Good-bye to all that
I’ve decided I am not going to finish the 30 Days of Polytheism meme. There are only nine more days, but the topics are progressively irrelevant to my practice. There are questions about other paths, faiths, practices I’ve explored, a topic I’ve already covered, and about how “my conversion” has affected my relationships with friends, family, lovers, co-workers. The short answer there is that it wasn’t a conversion, and it hasn’t affected those relationships, except insofar as it has broadened my connections with other polytheists, mostly online.
The notion of conversion implies that you were doing something wrong, and now you’re doing something right. I came to the decision that Christianity was the wrong religion for me, but that doesn’t mean it’s inherently wrong, for everyone, or that it wasn’t right for me at other times in my life. Deciding to worship Antinous did not and does not mean excluding Jesus from reverence, or trading one set of practices for another as you might trade an old uniform for a new one. The inherent nature of polytheism is that no exclusion is necessary. I’ve written Christian religious poetry and druidic religious poetry and now I write devotional religious poetry. I can perform a Green Tara sadhana in Tibetan Buddhist style, pray the Stations of the Cross in Holy Week, and still pray to Antinous and celebrate his holy days with full loyalty and devotion.
What the meme has hightlighted for me, above all, is something I’ve never really understood before: The difference between paganism as a subculture and polytheism as a religion. Please don’t take this to mean that I think anyone who identifies as pagan is not truly religious! I am certain there are many deeply religious people who identify as pagan, not polytheist, or as both. I barely know what’s going on in my own heart and mind, some days, without being able to see into the hearts and minds of others.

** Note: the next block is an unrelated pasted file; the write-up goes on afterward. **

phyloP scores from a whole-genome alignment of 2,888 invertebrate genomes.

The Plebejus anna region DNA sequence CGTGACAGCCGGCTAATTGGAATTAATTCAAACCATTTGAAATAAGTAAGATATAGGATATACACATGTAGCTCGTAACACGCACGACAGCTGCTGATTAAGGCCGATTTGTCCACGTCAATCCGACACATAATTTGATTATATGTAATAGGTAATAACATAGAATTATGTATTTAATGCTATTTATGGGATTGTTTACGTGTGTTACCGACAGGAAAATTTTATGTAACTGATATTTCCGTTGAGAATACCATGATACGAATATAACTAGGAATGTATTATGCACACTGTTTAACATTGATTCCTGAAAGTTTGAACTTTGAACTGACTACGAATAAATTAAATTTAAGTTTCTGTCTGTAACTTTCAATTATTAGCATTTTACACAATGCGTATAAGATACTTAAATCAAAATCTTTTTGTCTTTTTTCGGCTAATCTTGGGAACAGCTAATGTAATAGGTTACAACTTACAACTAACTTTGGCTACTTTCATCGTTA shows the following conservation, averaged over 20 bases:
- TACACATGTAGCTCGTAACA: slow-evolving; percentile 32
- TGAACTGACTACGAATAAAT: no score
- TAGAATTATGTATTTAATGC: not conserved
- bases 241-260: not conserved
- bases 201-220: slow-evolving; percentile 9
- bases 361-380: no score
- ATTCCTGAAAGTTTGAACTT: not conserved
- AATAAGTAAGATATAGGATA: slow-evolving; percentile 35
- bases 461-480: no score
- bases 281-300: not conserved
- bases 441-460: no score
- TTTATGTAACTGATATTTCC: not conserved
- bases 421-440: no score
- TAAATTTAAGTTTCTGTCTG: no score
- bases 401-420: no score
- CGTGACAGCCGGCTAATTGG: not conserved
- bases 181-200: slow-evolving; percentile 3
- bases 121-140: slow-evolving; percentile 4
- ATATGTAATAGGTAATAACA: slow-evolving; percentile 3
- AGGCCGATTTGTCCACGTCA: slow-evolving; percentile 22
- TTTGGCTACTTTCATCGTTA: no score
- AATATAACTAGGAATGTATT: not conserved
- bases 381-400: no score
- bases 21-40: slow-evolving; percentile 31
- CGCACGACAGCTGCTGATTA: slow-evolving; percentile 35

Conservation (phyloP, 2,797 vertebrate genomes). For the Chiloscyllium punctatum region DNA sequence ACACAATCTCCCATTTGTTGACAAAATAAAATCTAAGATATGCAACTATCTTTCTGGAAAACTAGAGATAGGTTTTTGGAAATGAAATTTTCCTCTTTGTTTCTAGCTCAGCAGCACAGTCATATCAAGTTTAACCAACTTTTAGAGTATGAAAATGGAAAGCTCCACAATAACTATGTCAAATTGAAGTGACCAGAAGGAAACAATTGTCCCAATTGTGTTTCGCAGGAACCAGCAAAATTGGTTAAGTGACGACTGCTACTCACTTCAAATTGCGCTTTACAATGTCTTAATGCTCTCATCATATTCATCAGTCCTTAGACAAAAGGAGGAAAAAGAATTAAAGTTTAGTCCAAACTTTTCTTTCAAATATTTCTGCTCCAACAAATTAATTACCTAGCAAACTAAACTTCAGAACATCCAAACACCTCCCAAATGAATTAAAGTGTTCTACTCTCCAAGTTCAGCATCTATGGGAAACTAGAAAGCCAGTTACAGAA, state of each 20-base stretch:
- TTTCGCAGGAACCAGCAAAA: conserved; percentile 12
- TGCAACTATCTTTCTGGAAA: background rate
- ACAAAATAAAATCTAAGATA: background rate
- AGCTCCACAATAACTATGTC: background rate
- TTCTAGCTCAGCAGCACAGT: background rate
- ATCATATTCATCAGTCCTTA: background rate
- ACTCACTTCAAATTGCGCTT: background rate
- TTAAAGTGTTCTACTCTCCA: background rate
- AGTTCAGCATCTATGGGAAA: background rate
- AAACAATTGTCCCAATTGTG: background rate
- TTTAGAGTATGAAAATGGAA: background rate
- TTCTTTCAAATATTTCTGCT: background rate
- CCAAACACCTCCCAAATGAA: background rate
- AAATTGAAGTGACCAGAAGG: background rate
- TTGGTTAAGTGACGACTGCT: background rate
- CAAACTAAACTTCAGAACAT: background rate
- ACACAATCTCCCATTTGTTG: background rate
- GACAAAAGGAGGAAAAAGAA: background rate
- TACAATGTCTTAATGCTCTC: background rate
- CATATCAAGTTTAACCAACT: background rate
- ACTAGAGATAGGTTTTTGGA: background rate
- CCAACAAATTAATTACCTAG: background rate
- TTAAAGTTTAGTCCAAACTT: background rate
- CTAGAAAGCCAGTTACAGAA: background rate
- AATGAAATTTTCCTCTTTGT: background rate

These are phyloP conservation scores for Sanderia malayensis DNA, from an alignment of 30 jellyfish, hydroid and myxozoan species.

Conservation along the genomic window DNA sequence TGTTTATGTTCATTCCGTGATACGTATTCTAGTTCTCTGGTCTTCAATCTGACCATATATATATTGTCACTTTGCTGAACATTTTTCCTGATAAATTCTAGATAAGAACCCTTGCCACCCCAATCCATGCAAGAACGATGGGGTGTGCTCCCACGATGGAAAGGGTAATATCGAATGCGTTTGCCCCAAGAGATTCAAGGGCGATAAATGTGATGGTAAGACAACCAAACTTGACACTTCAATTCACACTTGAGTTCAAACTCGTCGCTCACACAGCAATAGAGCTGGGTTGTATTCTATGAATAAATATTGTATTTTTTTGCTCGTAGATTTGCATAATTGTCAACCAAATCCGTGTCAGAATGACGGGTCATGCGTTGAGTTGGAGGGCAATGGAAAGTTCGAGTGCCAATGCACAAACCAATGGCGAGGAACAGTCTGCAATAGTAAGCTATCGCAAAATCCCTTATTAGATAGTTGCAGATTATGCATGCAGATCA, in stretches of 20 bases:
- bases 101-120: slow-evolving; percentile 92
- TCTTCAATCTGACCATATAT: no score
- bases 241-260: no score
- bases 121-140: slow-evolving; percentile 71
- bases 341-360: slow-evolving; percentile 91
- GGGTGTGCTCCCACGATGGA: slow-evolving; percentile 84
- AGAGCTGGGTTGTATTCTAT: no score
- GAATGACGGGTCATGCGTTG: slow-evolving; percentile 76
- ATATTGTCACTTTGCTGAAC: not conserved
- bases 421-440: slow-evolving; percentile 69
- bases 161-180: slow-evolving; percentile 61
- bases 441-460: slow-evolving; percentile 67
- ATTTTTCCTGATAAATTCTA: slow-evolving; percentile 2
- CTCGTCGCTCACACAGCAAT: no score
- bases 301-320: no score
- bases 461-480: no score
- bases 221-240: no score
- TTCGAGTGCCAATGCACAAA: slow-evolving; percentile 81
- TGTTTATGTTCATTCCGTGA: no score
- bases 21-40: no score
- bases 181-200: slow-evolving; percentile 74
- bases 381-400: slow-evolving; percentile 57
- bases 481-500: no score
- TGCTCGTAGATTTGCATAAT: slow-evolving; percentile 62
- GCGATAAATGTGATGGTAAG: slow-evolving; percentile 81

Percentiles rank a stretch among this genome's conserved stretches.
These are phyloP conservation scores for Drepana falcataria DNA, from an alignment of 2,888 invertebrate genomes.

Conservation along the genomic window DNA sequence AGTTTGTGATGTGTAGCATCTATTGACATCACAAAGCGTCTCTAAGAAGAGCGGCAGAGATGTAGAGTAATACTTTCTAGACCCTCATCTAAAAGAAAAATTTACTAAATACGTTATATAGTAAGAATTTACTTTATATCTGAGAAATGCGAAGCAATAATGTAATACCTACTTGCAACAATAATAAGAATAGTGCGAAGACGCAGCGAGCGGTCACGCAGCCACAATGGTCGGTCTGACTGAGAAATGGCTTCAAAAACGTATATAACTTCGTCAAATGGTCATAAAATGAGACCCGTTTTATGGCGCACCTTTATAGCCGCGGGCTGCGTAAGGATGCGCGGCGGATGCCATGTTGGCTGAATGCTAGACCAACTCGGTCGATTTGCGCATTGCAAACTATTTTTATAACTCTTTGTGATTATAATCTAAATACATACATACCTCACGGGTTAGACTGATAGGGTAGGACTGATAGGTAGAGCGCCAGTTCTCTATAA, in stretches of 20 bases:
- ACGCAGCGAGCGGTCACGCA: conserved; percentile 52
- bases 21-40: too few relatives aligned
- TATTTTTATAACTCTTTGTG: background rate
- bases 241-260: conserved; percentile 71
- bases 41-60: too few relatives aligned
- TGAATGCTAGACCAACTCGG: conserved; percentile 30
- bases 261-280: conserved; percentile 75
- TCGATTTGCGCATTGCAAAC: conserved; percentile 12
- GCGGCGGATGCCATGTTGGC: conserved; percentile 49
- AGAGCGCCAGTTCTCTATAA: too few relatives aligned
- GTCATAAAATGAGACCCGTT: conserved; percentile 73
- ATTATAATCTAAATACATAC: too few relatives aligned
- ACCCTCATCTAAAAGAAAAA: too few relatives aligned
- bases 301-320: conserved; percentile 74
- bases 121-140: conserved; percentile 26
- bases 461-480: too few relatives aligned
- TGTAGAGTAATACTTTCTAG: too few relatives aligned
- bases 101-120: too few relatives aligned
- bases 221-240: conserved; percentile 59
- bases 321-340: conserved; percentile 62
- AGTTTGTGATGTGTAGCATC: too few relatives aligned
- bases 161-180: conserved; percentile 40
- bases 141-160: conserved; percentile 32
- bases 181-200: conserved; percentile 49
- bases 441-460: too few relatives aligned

But there is a certain aesthetic, a certain ethos, a certain lifestyle which is Pagan, with or without a religious aspect. It’s photos of Glastonbury Tor, not the Parthenon. It’s gauzily clad maidens dancing through lush green forests, not boats gliding along the Nile. It’s Horned Lord and Green Man art, outdoor festivals, folky tunes on the guitar, and crystals, crystals everywhere.
Those things are all lovely, and they can be deeply meaningful. But those things did not help me when I came close to being suicidal. My friends helped me, and my gods helped me–Antinous, and the Tetrad++, and Glykon, the serpent god of prophecy and healing. They saw me through a very difficult time, and for that I am forever grateful.
If there is one misconception about polytheism I would like to clear up, it’s that it must involve having a lifestyle rather than being part of one’s life. I make offerings to my gods and pray to them, and I also hold down a 9-5 job, watch Marvel movies, write fanfic, read about disasters, listen to Baroque music. And if there’s one piece of advice I would give a seeker, it is simply to take the first step. If there is a god or goddess or deity who attracts you, do a bit of research, just so you know who you’re talking to; then wash your hands, make an offering, and introduce yourself. No one refuses clean water or a candle lit in their honor. The gods are always listening for us to speak their names. Speak, and be heard.